How To Roll Up Your Trousers
Pitti Uomo street style in Florence, June 2015. Photograph by Ms Melanie Galea/thestreetmuse.it
While we wholeheartedly believe that a full-length hem – perhaps with a gentle break – will never be amiss in your wardrobe, there’s little denying that the ankle-baring movement has gained momentum of late.
Equal parts sartorial finesse and warm-weather relief, a simple trouser roll is a worthy way to add a punch of irreverence to casual ensembles. It works to emphasise shoes – perhaps a tan leather loafer or box-fresh plimsoll – and, ideally, a golden tan. But it’s also just an easy way to give your look a rakish, playful edge through the warmer months. So, how to do it right? Some rules are obvious: pair your roll with no-show socks; ensure you’re wearing shoes worth accentuating. But there are fine nuances worth observing, too. To get an expert view on the practice, we consulted Mr Jeff Lack, an Australian stylist whose Instagram feed amply demonstrates his own expertise in the art of trouser rolling. Scroll down for his off-the-cuff tips, which no man should be without this summer.
Rolling up denim
A single, prominent roll plays especially well with heavier selvedge denim. “I like the rockabilly 3in single roll myself,” says Mr Lack. What’s crucial, though, is keeping the outfit in proportion: a thicker roll will better complement chunky lace-up boots than flat sneakers, for instance. Either way, know your context. “Rolling cuffs on denim to wear with sneakers works better than rolling with smart shoes,” says Mr Lack.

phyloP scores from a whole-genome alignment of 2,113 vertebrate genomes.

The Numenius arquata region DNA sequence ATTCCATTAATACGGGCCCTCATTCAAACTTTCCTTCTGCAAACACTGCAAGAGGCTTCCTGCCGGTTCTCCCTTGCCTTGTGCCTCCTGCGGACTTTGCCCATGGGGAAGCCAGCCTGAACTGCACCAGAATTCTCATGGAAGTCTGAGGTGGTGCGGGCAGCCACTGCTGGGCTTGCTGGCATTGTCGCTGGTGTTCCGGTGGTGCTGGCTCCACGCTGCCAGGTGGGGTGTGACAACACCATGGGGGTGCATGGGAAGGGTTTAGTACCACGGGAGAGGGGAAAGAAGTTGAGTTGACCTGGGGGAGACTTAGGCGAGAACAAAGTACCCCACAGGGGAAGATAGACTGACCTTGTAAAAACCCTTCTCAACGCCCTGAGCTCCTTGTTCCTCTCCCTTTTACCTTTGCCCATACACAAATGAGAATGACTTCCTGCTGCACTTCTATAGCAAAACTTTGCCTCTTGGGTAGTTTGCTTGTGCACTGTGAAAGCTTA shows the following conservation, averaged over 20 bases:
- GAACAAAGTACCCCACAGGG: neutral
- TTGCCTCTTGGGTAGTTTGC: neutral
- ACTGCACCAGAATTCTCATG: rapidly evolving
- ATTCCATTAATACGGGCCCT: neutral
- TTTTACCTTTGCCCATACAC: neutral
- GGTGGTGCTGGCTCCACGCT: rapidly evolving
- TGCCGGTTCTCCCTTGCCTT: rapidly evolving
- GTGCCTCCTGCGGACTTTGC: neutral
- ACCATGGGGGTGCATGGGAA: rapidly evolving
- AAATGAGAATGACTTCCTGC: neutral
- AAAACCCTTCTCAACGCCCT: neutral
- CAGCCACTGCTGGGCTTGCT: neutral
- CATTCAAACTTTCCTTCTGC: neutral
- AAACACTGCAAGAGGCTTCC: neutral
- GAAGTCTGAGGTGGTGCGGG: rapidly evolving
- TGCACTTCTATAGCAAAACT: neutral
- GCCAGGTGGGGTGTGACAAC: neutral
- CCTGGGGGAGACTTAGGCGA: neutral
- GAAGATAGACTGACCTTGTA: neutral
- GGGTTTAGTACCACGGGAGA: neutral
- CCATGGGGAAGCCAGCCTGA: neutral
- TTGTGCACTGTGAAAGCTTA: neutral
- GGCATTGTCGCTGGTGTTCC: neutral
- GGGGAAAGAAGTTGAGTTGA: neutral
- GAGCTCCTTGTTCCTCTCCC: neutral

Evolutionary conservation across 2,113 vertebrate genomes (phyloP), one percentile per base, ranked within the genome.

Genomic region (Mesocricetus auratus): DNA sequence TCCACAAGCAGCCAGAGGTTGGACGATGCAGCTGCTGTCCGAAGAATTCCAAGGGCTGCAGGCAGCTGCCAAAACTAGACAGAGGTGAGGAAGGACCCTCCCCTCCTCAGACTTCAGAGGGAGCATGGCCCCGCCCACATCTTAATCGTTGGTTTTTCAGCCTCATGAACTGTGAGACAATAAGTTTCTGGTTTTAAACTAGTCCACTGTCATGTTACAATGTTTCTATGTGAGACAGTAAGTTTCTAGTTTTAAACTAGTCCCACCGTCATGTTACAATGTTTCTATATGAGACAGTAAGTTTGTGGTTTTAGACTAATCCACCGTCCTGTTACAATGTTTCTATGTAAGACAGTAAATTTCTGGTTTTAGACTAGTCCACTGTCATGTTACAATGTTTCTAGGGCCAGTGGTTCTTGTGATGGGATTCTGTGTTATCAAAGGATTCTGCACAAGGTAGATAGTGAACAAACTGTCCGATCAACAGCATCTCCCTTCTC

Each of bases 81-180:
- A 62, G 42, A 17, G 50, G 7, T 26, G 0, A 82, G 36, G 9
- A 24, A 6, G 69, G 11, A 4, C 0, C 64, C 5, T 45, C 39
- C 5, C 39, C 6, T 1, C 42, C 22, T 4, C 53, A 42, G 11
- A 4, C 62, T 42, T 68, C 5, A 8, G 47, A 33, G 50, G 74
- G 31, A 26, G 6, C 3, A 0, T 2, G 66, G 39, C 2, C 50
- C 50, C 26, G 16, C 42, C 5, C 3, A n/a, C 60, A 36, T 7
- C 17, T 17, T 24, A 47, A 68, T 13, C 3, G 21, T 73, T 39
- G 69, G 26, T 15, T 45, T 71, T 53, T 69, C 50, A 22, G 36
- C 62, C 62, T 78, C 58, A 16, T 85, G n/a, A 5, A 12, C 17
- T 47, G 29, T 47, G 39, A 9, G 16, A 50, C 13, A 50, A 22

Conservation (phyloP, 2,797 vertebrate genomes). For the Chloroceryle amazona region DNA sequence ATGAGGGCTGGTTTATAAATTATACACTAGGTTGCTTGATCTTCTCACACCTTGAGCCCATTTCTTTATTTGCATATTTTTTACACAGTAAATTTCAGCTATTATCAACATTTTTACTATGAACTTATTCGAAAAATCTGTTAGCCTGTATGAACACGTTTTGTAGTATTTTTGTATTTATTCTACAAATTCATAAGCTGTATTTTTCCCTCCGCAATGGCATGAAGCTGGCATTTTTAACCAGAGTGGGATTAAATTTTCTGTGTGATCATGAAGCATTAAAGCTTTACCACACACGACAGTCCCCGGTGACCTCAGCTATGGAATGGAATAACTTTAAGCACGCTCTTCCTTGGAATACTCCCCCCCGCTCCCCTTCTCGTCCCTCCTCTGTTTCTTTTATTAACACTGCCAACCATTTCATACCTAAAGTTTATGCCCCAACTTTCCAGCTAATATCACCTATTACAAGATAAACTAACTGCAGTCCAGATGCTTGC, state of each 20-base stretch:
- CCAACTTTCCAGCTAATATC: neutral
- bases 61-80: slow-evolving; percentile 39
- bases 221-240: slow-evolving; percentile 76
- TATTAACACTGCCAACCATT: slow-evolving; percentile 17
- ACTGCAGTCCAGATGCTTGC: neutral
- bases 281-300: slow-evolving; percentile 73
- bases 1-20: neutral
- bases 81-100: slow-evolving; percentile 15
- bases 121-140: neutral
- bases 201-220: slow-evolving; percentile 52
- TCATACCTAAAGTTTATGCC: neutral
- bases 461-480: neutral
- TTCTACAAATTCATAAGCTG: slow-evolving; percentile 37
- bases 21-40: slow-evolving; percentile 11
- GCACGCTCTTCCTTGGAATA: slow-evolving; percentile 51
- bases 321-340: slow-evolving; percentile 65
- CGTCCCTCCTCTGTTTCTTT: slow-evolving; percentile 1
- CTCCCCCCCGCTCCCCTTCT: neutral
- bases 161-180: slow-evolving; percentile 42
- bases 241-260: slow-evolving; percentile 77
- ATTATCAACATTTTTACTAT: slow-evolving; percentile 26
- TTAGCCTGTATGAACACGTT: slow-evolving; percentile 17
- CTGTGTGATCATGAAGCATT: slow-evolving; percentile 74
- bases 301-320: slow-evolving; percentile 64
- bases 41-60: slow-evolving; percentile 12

Rolling up chinos
Chinos (and lightweight denim) are prime targets for a relaxed roll or two. The key? Don’t let it look too clinical. “A 1in roll two to three times does the trick,” says Mr Lack. After rolling, give the cuff a few tugs to loosen things up. Naturally, this look works best with slim, tapered trousers, though there are ways around that. “If the hem is wider in finish you can pinch and roll to achieve a more tapered look,” says Mr Lack.
Rolling up suit trousers
“Just don’t,” begs Mr Lack. Instead, opt for a tailor-installed cuff. “On plain fabrics, a four- or five-centimetre cuff is cool.” The new cuff should fall just above your laces for a modern, streamlined finish. For more distinctive suits – especially those with patterned trousers, Mr Lack suggests a crop: “Patterned trousers can be cuffed or cropped – whatever floats your boat.”
Don’t overlook the crop
“Rolling is being taken over by cropped tailoring,” says Mr Lack. “This tailoring usually hits or rests just above the ankle bone protruding from the outside of your foot.” But while a cropped trouser is becoming more and more prominent, Lack warns against building too vast a collection. “If we take heed of runway shows, it’s clear that we are heading away from this trend and back towards slouchy, drapey finishes,” he says. “Proceed with caution.”